It is often desirable or even necessary to use more than one variable to model a situation in a field such as business, science, psychology, engineering, education, and sociology, to name a few. When this is the case, we write and solve a system of equations in order to answer questions about the situation.
If a system of linear equations has at least one solution, it is consistent. If the system has no solutions, it is inconsistent. If the system has an infinity number of solutions, it is dependent. Otherwise it is independent.
A linear equation in three variables is an equation equivalent to the equation
Solve the following system of equations for x, y and z:
1) Substitution, 2) Elimination 3) Matrices
The process of substitution involves several steps:
Step 1: Solve for one of the variables in one of the equations. It makes no difference which equation and which variable to choose. Let's solve for x in equation (2).
Step 4: Solve for y in equation (4).
The process of elimination involves several steps: First you reduce three equations to two equations with two variables, and then to one equation with one variable.
Step 1: Decide which variable you will eliminate. It makes no difference which one you choose. Let us eliminate z first.
Solve for y in equation (5).
The process of using matrices is essentially a shortcut of the process of elimination. Each row of the matrix represents an equation and each column represents coefficients of one of the variables.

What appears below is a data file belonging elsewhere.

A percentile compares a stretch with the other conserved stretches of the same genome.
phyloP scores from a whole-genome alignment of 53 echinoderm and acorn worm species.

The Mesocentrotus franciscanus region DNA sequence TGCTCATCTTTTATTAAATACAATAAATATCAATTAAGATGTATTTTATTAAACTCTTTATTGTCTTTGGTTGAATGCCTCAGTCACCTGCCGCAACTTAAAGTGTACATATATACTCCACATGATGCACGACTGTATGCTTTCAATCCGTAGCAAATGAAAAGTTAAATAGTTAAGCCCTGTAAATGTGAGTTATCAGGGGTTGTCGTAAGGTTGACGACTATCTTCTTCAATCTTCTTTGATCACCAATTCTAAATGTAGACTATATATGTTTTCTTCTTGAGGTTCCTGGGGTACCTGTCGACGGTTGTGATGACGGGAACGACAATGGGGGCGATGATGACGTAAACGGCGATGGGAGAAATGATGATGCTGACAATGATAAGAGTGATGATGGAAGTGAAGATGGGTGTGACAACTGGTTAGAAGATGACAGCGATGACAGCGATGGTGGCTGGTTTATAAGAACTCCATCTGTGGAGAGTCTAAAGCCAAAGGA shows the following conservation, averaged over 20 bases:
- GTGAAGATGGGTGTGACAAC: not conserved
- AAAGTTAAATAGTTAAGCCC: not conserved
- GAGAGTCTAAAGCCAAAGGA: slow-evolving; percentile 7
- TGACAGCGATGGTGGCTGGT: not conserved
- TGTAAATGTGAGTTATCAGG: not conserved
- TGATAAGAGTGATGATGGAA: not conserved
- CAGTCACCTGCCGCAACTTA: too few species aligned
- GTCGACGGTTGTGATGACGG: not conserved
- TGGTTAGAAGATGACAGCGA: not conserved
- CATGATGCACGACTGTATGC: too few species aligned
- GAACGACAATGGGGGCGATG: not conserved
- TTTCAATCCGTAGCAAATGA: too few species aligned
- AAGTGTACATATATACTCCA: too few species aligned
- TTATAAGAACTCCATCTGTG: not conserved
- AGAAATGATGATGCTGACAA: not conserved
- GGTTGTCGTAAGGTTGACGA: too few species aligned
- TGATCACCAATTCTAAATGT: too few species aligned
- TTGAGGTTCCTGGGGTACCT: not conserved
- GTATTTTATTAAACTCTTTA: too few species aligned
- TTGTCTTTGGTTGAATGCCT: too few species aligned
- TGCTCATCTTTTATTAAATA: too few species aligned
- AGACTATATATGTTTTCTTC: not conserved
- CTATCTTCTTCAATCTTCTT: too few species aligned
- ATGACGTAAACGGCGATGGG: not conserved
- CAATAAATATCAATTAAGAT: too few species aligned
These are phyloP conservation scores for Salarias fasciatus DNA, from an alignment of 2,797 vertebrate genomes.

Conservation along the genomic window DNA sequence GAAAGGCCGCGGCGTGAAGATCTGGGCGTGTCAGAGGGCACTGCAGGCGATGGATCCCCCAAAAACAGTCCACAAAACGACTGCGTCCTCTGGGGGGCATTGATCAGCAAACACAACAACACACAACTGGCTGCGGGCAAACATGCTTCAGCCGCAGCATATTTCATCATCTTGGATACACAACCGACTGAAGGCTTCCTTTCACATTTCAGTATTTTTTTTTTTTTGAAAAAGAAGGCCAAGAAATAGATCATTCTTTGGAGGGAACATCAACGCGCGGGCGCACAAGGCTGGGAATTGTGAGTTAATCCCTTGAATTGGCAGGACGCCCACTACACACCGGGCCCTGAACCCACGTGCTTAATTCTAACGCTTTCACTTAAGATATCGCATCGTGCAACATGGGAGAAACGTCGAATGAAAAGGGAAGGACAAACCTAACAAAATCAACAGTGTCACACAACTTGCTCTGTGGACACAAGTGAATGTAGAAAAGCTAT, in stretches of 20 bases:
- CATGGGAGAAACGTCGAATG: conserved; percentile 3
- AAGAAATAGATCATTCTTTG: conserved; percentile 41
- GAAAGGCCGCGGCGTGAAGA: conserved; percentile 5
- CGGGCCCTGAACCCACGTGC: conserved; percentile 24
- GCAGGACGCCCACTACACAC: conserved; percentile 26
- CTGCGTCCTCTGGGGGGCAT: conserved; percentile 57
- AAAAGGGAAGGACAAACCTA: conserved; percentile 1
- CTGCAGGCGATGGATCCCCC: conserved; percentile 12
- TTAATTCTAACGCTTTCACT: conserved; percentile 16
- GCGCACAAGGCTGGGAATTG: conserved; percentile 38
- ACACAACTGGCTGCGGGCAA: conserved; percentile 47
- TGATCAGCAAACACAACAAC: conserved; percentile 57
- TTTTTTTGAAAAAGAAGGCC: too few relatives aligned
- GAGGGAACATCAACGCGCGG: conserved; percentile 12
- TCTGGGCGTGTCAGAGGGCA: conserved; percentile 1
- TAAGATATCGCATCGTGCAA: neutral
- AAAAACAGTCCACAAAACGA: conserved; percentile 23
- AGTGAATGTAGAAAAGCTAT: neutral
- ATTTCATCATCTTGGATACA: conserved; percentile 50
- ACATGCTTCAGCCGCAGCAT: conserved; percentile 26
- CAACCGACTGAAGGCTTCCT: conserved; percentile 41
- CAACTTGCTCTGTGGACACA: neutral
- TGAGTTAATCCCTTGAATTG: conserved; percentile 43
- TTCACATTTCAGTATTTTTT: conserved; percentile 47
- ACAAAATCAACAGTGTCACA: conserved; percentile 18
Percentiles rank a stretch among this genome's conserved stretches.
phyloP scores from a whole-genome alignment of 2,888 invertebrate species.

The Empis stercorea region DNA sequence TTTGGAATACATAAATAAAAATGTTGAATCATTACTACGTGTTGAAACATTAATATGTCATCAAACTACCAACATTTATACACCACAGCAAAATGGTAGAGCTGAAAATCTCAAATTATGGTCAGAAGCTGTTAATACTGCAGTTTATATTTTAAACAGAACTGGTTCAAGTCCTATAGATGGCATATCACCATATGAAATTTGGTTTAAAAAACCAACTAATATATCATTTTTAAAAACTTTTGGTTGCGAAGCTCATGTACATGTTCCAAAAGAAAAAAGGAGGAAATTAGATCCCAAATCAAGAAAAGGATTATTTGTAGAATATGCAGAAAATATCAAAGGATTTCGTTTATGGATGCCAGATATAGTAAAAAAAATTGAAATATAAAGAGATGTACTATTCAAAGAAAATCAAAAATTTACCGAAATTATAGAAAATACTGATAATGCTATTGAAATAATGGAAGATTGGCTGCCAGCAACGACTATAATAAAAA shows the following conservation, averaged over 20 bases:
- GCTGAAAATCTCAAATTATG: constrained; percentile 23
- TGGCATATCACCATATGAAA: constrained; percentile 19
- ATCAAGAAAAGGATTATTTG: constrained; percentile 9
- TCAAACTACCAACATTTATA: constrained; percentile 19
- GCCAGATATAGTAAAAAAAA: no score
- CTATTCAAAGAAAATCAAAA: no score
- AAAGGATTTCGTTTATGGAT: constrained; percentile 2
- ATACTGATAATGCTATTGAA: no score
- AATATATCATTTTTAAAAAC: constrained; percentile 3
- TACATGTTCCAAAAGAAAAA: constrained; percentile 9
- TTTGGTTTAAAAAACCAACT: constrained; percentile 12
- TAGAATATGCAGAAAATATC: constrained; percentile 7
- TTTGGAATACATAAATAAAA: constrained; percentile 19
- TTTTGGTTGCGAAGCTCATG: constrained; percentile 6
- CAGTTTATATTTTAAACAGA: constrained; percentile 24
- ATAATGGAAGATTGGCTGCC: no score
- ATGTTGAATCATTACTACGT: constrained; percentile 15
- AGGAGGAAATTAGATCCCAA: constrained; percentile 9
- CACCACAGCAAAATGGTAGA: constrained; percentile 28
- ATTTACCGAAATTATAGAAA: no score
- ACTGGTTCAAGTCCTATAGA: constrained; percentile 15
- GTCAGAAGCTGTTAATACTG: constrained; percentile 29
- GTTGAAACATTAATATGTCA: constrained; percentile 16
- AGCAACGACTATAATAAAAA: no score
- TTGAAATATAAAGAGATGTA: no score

Step 1: Create a three-row by four-column matrix using coefficients and the constant of each equation.
The vertical lines in the matrix stands for the equal signs between both sides of each equation. The first column contains the coefficients of x, the second column contains the coefficients of y, the third column contains the coefficients of z, and the last column contains the constants.
We want to convert the original matrix
Step 2: We work with column 1 first. We would like the number 1 in cell 11(Row1-Col 1). We can achieve this by interchanging Rows 1 and 2.
If you would like to work a similar example, click on Example.
If you would like to test yourself by working some problem similar to this example, click on Problem.
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Author: Nancy Marcus